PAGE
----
Talking with your Children about 9/11

Talking with your Children about 9/11

Talking with your Children about 9/11

Recently, we took our kids to New York to see the Statue of Liberty. It was a  perfect opportunity for me to explain to my kids the events of this day. It was a learning experience – even for me. To stand looking out at the New York skyline; a very surreal moment. I try to take every opportunity I get to talk with my children about real life. But this is one topic where the words are hard.

9/11. A day that changed our history. We all know what we were doing during that moment when the first building collapsed, but our children do not. Most of our children were too young to remember, or not born yet.

This year marks 10 years since 9/11/2001. It is in the media, papers, and schools are talking about it. How are you discussing it with your kids?

Be Brief. There is no need in going into too many details. Too much information may lead to more questions from your child. Getting into too many details may frighten your child.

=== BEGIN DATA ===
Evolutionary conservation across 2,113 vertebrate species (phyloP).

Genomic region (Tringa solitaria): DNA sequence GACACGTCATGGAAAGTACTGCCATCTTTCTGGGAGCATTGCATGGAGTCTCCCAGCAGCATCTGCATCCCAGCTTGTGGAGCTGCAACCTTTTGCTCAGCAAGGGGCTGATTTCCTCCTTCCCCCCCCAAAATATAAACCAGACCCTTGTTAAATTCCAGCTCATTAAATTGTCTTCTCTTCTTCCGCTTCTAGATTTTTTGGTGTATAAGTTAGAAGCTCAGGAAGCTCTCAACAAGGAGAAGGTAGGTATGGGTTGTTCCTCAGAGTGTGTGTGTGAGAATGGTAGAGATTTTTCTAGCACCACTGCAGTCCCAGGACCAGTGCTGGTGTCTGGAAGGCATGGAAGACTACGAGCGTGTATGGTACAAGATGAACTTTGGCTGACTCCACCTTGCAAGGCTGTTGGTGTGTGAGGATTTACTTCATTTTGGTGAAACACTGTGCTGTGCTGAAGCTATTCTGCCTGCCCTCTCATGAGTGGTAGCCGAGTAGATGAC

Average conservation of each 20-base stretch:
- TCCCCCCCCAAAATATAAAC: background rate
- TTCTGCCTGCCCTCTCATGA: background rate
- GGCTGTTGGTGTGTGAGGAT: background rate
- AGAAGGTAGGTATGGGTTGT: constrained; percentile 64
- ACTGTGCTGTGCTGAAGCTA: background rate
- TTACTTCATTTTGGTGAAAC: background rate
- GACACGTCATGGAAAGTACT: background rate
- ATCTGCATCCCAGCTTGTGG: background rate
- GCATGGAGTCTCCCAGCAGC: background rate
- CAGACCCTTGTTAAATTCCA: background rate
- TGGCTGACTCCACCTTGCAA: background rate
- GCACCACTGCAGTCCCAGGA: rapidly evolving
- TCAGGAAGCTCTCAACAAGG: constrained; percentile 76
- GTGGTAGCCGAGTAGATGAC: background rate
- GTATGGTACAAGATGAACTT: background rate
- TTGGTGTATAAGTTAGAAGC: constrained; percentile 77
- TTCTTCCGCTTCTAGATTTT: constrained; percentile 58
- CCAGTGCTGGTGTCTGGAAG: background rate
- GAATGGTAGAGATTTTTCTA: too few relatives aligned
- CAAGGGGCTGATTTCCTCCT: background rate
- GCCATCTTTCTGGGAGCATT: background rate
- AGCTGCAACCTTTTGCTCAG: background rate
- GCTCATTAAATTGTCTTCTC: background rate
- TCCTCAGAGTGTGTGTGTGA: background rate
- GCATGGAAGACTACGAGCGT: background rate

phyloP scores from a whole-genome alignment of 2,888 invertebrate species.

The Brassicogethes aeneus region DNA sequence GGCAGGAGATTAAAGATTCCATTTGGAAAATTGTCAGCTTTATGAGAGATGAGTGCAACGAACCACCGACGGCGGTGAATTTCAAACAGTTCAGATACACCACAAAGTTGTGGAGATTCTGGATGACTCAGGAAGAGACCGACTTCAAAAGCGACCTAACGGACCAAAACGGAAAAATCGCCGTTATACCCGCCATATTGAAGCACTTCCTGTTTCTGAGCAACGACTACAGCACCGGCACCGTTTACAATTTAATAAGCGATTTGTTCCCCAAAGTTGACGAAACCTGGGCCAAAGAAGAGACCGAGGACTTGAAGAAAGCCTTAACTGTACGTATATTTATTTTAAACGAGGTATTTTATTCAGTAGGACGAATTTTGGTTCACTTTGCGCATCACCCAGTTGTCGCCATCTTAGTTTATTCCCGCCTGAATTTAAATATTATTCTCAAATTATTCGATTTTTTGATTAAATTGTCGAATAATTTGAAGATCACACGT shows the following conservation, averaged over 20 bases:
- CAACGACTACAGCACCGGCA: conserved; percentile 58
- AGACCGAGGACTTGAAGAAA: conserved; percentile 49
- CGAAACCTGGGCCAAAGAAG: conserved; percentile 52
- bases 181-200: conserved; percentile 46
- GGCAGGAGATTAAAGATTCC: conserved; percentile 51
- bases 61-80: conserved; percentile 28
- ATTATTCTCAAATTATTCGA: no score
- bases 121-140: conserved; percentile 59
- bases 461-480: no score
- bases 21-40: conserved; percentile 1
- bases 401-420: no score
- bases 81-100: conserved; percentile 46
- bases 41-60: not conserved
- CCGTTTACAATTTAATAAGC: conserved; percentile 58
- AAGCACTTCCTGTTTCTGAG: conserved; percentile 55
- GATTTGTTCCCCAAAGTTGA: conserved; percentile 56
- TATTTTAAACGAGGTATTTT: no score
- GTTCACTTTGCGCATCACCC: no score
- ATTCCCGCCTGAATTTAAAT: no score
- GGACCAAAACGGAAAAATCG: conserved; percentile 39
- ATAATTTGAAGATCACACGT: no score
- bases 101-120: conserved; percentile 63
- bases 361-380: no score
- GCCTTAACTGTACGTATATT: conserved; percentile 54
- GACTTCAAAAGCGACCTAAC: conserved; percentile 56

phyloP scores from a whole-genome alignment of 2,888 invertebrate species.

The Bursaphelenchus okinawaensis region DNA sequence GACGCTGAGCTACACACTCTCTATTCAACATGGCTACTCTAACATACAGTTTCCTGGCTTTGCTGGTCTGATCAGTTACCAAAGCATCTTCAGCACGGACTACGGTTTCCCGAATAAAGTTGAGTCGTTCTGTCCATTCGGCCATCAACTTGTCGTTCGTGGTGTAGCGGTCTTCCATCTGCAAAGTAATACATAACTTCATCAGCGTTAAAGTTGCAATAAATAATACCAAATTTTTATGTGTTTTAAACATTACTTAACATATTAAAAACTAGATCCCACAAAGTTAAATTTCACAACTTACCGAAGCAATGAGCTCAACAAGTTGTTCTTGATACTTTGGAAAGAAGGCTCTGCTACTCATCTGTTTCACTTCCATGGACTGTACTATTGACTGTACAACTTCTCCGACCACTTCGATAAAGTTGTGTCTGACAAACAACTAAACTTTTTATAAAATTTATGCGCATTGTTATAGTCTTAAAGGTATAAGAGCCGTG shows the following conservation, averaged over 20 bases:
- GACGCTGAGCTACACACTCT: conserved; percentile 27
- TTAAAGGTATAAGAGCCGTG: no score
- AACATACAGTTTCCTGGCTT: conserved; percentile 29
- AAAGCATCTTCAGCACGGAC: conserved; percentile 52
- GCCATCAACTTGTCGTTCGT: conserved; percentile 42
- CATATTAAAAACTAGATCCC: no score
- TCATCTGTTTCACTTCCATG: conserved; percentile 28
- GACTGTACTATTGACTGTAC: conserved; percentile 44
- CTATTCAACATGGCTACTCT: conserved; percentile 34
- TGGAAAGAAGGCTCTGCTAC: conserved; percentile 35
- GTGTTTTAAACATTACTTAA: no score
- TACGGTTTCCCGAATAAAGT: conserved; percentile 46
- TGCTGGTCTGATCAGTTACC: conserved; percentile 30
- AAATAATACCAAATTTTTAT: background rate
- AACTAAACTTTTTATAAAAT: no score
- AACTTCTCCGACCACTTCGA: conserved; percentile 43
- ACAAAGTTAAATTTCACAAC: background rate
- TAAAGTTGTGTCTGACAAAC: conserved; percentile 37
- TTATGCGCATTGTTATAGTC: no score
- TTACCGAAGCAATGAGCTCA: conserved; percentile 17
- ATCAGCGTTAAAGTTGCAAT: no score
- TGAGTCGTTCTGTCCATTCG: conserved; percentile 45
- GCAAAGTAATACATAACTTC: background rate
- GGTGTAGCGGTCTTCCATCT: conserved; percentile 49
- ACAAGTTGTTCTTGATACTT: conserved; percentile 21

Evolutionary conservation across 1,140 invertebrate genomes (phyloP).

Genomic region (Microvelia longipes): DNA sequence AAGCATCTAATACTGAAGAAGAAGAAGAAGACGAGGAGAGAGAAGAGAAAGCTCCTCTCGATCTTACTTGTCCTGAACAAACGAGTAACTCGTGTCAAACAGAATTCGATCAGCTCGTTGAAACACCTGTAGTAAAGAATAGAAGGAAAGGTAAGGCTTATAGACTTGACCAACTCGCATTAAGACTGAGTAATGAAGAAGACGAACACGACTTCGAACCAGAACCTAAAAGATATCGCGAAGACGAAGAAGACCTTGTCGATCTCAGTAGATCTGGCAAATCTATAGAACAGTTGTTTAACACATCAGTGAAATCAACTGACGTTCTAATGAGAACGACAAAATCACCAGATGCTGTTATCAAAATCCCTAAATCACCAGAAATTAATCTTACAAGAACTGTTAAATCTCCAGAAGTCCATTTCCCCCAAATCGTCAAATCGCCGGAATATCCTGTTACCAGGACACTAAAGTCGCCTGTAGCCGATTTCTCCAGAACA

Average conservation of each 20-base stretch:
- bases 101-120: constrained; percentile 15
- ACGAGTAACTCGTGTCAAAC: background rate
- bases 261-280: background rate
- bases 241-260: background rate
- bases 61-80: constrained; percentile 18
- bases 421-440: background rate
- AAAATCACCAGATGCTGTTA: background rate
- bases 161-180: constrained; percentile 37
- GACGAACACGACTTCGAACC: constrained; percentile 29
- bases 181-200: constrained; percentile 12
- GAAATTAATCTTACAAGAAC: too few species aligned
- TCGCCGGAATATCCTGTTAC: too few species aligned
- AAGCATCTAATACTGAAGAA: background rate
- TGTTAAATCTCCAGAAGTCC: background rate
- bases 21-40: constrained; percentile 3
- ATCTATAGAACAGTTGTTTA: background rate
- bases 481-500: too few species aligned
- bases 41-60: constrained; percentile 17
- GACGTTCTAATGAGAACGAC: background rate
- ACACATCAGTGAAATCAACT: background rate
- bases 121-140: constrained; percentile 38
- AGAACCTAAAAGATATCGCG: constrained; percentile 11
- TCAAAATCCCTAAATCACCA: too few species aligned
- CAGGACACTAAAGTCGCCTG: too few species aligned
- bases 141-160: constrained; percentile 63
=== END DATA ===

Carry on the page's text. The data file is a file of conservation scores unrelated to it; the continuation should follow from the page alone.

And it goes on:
Monitor the Media. Many of the shows and documentations of 9/11, while true, show emotional -wrenching details of the day. These may be too graphic for your child.

Be Truthful. Give them the facts. Explain to children about different cultures, how one person may believe in different views and what an extremist is. We want them to understand. We want to be honest. The facts are that we were attacked on that day. Reassure them that our country has changed, and is working to prevent this from happening again.

Teach them to love. We need to teach our children to love, and not hate.

Remember. Remember the thousands of people who lost their lives. Remember their families. Remember that our country is strong, and we prevail. Remember that was one of the first days that everyone in this great nation pulled together, and showed great signs of patriotism.

Nick News has a great school aged appropriate film, “What Happened? The Story of September 11, 2001″ if you are looking for something for you and your child to watch together.

How do you, or how have you talked with your child about this day?